1-7 Albion Pl Sydney, NSW 2000
|Opening hours||Seven days 11.30am-3pm, 5-11pm|
|Prices||Moderate (mains $20-$40)|
|Phone||02 8084 9041|
Anointed by such deities as Momofuku's American-Korean chef David Chang or Top Chef and LA food truck master Roy Choi, tingling kimchi, jammy ssamjang sauce and soy-sesame-ginger marinated meats are so hot right now. And we're not just talking about the chilli zing of Korean fried chicken and long, fat, cylindrical rice cakes doused in pepper-red sauce.
In the elevated heights of the fine-dining firmament, new stars (two of them of the Michelin variety) were recently awarded to Manhattan's Jungsik with its intricate "new Korean" cuisine, while two weeks ago its Seoul sister was named 20th in the World's 50 Best Restaurants, Asia list.
So when the owner of a hugely popular rustic diner in Sydney's K-Town decides to go a little upscale, it's proof we're right on trend here. Danjee (which is Korean for an earthenware pot or container) is the spruced-up baby brother to Pitt Street's Sydney Madang - home to excellent Korean barbecue with good quality sides, known as panchan, and a measure of any decent Korean eatery.
Hidden between cinemas and fast food joints off George Street, Albion Place is the kind of laneway we've always had but never much bothered celebrating. Danjee straddles it with a smarter, more restaurant-y area and a semi open-air barbecue venue opposite. No all-you-can-eat barbecue buffet but a smart, attractive Korean eatery with craft beers, an intriguing wine list (courtesy of the owner's son) and attentive service.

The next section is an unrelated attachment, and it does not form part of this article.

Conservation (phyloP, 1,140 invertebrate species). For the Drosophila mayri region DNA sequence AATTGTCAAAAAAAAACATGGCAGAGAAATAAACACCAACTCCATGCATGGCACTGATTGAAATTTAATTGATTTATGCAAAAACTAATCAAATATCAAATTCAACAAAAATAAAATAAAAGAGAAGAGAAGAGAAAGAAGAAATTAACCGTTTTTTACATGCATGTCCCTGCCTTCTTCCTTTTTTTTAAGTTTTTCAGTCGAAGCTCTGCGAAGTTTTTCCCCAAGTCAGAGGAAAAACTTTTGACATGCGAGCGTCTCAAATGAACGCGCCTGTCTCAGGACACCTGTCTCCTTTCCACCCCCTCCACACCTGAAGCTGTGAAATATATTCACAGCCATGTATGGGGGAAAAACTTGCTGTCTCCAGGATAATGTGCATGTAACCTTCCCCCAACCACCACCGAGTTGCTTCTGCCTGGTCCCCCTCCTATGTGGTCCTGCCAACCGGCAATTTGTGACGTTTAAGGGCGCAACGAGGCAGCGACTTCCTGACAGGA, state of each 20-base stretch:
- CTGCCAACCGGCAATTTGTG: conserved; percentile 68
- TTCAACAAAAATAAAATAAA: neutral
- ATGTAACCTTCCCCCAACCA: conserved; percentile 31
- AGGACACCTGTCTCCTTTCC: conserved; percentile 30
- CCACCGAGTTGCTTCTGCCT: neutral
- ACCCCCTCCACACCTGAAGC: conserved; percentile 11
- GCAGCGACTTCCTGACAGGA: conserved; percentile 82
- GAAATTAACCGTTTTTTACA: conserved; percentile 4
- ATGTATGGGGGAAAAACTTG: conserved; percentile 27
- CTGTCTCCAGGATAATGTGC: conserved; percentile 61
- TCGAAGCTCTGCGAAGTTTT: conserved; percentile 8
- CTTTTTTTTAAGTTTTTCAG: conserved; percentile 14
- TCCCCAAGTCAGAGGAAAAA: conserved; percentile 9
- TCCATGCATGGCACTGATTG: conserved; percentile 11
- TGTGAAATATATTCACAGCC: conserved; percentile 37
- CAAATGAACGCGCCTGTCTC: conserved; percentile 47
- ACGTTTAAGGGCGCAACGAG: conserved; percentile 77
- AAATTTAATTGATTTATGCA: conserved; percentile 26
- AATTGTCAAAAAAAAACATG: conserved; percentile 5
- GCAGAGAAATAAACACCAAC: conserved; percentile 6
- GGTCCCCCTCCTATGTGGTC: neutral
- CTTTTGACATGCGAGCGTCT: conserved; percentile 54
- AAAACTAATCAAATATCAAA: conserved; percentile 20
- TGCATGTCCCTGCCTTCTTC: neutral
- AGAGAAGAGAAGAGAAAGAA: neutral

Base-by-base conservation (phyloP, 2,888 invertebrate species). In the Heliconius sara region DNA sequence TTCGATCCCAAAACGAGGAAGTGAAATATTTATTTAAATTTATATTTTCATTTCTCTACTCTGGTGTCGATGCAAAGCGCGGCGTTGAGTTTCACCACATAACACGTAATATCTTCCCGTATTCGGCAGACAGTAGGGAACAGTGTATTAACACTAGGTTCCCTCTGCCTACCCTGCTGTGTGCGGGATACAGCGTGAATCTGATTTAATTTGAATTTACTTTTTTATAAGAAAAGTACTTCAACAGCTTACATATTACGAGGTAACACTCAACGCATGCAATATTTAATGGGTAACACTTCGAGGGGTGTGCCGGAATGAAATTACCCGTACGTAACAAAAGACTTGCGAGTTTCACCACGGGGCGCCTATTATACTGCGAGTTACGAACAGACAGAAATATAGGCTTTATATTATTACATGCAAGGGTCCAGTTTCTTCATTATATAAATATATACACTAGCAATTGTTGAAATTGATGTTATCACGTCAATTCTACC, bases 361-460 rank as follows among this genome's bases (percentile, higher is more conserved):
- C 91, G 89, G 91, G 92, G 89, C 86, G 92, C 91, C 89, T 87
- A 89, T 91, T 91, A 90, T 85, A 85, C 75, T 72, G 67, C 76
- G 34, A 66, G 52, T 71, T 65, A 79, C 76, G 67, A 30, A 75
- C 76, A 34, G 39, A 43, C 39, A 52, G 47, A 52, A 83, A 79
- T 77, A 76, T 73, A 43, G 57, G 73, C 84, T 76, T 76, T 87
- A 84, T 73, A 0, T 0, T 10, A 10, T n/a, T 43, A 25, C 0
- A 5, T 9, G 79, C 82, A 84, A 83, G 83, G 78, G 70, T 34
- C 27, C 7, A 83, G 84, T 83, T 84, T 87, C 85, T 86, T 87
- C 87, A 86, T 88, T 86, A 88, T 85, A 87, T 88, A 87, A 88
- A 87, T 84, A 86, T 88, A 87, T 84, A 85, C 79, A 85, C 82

What to eat? All the classics, also spruced up, and sparkling fresh. So pajeon (pancakes) turn into tempura-ish fritters of everything from stuffed green chillis to perilla leaves. Japchae - glass noodles - are tossed with enoki and king brown mushrooms, and the old five-food-groups-in-one-bowl staple that is bibimbap (usually vegies and meat on rice) turns into a gorgeous assemblage of raw fish (hwae) with all sorts of finely grated vegetables, to be tossed together with rice and leaves.
It feels healthy (a Korean priority) but tastes much better than merely ''good for you''.
Side dishes are a cut above - excellent kimchi, sweetly citrus-dressed fresh slaws, wilted greens and more. And of course there is DIY or pre-order barbecue: marinated duck, octopus, classic beef ribs (kalbi) and "boneless rib finger" [sic], fatty meat strips from between the ribs.
It's the kind of place that makes you wonder why we hadn't cottoned on to Korean way earlier.
Do go with a gang, to order more.
Don't stress about barbie smoke, it's a badge of Korean cool.
Dish barbecued beef ribs with panchan (sides) or hwae bibimbap (raw fish with fresh vegies, herbs, leaves and rice).
Vibe Classic Korean, freshened up.